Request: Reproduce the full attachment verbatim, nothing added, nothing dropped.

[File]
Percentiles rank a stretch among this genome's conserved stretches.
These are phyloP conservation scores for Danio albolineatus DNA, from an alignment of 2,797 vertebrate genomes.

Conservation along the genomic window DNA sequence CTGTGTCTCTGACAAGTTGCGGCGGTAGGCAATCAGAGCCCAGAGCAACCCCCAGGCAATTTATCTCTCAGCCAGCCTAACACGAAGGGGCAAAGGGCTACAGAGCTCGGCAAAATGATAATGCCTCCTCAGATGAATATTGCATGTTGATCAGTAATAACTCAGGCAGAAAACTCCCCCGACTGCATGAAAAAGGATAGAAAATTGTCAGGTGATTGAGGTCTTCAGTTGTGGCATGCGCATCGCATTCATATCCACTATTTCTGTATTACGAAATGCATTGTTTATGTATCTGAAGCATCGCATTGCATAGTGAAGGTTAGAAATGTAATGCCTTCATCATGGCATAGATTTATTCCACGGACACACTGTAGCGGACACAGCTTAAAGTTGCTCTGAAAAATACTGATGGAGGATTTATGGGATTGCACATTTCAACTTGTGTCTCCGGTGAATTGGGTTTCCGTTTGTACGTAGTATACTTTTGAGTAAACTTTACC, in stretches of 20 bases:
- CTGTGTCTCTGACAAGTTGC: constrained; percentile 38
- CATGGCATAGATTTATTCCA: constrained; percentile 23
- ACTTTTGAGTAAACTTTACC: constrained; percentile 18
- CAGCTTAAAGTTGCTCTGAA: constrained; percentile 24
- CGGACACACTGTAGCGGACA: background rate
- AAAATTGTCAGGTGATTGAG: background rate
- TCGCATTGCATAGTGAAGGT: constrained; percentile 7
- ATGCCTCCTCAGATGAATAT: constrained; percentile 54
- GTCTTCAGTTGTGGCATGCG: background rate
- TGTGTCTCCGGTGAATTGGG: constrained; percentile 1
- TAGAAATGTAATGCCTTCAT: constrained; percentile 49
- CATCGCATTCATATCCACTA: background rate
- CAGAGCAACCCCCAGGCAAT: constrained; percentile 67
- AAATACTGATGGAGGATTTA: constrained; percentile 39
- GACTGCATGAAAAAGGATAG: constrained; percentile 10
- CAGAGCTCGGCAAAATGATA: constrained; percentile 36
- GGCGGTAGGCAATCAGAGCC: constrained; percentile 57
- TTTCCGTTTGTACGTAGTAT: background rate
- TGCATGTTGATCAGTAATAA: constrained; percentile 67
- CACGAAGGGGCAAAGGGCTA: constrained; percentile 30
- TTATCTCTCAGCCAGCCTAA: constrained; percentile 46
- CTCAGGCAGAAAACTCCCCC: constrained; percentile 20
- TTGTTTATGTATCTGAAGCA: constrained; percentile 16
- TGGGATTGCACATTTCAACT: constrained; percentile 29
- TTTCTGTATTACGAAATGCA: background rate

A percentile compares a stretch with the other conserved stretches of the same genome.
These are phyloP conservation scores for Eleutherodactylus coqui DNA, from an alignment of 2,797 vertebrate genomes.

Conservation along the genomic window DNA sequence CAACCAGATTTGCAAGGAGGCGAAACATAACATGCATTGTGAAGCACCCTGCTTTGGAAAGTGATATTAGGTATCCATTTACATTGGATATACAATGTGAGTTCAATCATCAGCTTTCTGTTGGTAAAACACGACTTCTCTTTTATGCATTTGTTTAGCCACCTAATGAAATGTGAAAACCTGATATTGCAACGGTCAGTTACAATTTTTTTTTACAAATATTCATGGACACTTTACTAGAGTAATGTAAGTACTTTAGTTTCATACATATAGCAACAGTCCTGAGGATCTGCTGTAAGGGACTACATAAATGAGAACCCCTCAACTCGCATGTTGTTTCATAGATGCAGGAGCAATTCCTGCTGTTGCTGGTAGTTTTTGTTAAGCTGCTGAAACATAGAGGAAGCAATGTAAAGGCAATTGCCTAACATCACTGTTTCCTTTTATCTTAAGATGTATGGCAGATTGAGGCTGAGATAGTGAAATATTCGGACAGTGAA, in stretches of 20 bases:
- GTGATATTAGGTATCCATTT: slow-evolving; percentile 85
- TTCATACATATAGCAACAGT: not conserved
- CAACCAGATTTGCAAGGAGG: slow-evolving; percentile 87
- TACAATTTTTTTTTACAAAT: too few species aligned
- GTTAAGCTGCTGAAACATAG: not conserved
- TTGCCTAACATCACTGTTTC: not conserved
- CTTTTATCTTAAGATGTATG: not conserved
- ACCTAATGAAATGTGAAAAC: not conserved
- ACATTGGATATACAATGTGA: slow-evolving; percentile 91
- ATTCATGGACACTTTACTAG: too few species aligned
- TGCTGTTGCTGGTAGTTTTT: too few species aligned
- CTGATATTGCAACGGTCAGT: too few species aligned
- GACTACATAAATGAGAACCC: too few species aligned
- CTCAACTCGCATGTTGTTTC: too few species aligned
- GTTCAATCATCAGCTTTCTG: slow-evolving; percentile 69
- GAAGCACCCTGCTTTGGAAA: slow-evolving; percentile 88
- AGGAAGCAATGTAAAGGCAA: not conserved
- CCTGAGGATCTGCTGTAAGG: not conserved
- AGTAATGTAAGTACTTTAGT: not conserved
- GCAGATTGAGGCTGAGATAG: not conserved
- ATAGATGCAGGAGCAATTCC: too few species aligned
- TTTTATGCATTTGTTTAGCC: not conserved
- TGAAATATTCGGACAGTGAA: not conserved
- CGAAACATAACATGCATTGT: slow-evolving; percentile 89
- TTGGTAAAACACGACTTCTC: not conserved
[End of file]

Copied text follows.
Percentiles rank a stretch among this genome's conserved stretches.
These are phyloP conservation scores for Danio albolineatus DNA, from an alignment of 2,797 vertebrate genomes.

Conservation along the genomic window DNA sequence CTGTGTCTCTGACAAGTTGCGGCGGTAGGCAATCAGAGCCCAGAGCAACCCCCAGGCAATTTATCTCTCAGCCAGCCTAACACGAAGGGGCAAAGGGCTACAGAGCTCGGCAAAATGATAATGCCTCCTCAGATGAATATTGCATGTTGATCAGTAATAACTCAGGCAGAAAACTCCCCCGACTGCATGAAAAAGGATAGAAAATTGTCAGGTGATTGAGGTCTTCAGTTGTGGCATGCGCATCGCATTCATATCCACTATTTCTGTATTACGAAATGCATTGTTTATGTATCTGAAGCATCGCATTGCATAGTGAAGGTTAGAAATGTAATGCCTTCATCATGGCATAGATTTATTCCACGGACACACTGTAGCGGACACAGCTTAAAGTTGCTCTGAAAAATACTGATGGAGGATTTATGGGATTGCACATTTCAACTTGTGTCTCCGGTGAATTGGGTTTCCGTTTGTACGTAGTATACTTTTGAGTAAACTTTACC, in stretches of 20 bases:
- CTGTGTCTCTGACAAGTTGC: constrained; percentile 38
- CATGGCATAGATTTATTCCA: constrained; percentile 23
- ACTTTTGAGTAAACTTTACC: constrained; percentile 18
- CAGCTTAAAGTTGCTCTGAA: constrained; percentile 24
- CGGACACACTGTAGCGGACA: background rate
- AAAATTGTCAGGTGATTGAG: background rate
- TCGCATTGCATAGTGAAGGT: constrained; percentile 7
- ATGCCTCCTCAGATGAATAT: constrained; percentile 54
- GTCTTCAGTTGTGGCATGCG: background rate
- TGTGTCTCCGGTGAATTGGG: constrained; percentile 1
- TAGAAATGTAATGCCTTCAT: constrained; percentile 49
- CATCGCATTCATATCCACTA: background rate
- CAGAGCAACCCCCAGGCAAT: constrained; percentile 67
- AAATACTGATGGAGGATTTA: constrained; percentile 39
- GACTGCATGAAAAAGGATAG: constrained; percentile 10
- CAGAGCTCGGCAAAATGATA: constrained; percentile 36
- GGCGGTAGGCAATCAGAGCC: constrained; percentile 57
- TTTCCGTTTGTACGTAGTAT: background rate
- TGCATGTTGATCAGTAATAA: constrained; percentile 67
- CACGAAGGGGCAAAGGGCTA: constrained; percentile 30
- TTATCTCTCAGCCAGCCTAA: constrained; percentile 46
- CTCAGGCAGAAAACTCCCCC: constrained; percentile 20
- TTGTTTATGTATCTGAAGCA: constrained; percentile 16
- TGGGATTGCACATTTCAACT: constrained; percentile 29
- TTTCTGTATTACGAAATGCA: background rate

A percentile compares a stretch with the other conserved stretches of the same genome.
These are phyloP conservation scores for Eleutherodactylus coqui DNA, from an alignment of 2,797 vertebrate genomes.

Conservation along the genomic window DNA sequence CAACCAGATTTGCAAGGAGGCGAAACATAACATGCATTGTGAAGCACCCTGCTTTGGAAAGTGATATTAGGTATCCATTTACATTGGATATACAATGTGAGTTCAATCATCAGCTTTCTGTTGGTAAAACACGACTTCTCTTTTATGCATTTGTTTAGCCACCTAATGAAATGTGAAAACCTGATATTGCAACGGTCAGTTACAATTTTTTTTTACAAATATTCATGGACACTTTACTAGAGTAATGTAAGTACTTTAGTTTCATACATATAGCAACAGTCCTGAGGATCTGCTGTAAGGGACTACATAAATGAGAACCCCTCAACTCGCATGTTGTTTCATAGATGCAGGAGCAATTCCTGCTGTTGCTGGTAGTTTTTGTTAAGCTGCTGAAACATAGAGGAAGCAATGTAAAGGCAATTGCCTAACATCACTGTTTCCTTTTATCTTAAGATGTATGGCAGATTGAGGCTGAGATAGTGAAATATTCGGACAGTGAA, in stretches of 20 bases:
- GTGATATTAGGTATCCATTT: slow-evolving; percentile 85
- TTCATACATATAGCAACAGT: not conserved
- CAACCAGATTTGCAAGGAGG: slow-evolving; percentile 87
- TACAATTTTTTTTTACAAAT: too few species aligned
- GTTAAGCTGCTGAAACATAG: not conserved
- TTGCCTAACATCACTGTTTC: not conserved
- CTTTTATCTTAAGATGTATG: not conserved
- ACCTAATGAAATGTGAAAAC: not conserved
- ACATTGGATATACAATGTGA: slow-evolving; percentile 91
- ATTCATGGACACTTTACTAG: too few species aligned
- TGCTGTTGCTGGTAGTTTTT: too few species aligned
- CTGATATTGCAACGGTCAGT: too few species aligned
- GACTACATAAATGAGAACCC: too few species aligned
- CTCAACTCGCATGTTGTTTC: too few species aligned
- GTTCAATCATCAGCTTTCTG: slow-evolving; percentile 69
- GAAGCACCCTGCTTTGGAAA: slow-evolving; percentile 88
- AGGAAGCAATGTAAAGGCAA: not conserved
- CCTGAGGATCTGCTGTAAGG: not conserved
- AGTAATGTAAGTACTTTAGT: not conserved
- GCAGATTGAGGCTGAGATAG: not conserved
- ATAGATGCAGGAGCAATTCC: too few species aligned
- TTTTATGCATTTGTTTAGCC: not conserved
- TGAAATATTCGGACAGTGAA: not conserved
- CGAAACATAACATGCATTGT: slow-evolving; percentile 89
- TTGGTAAAACACGACTTCTC: not conserved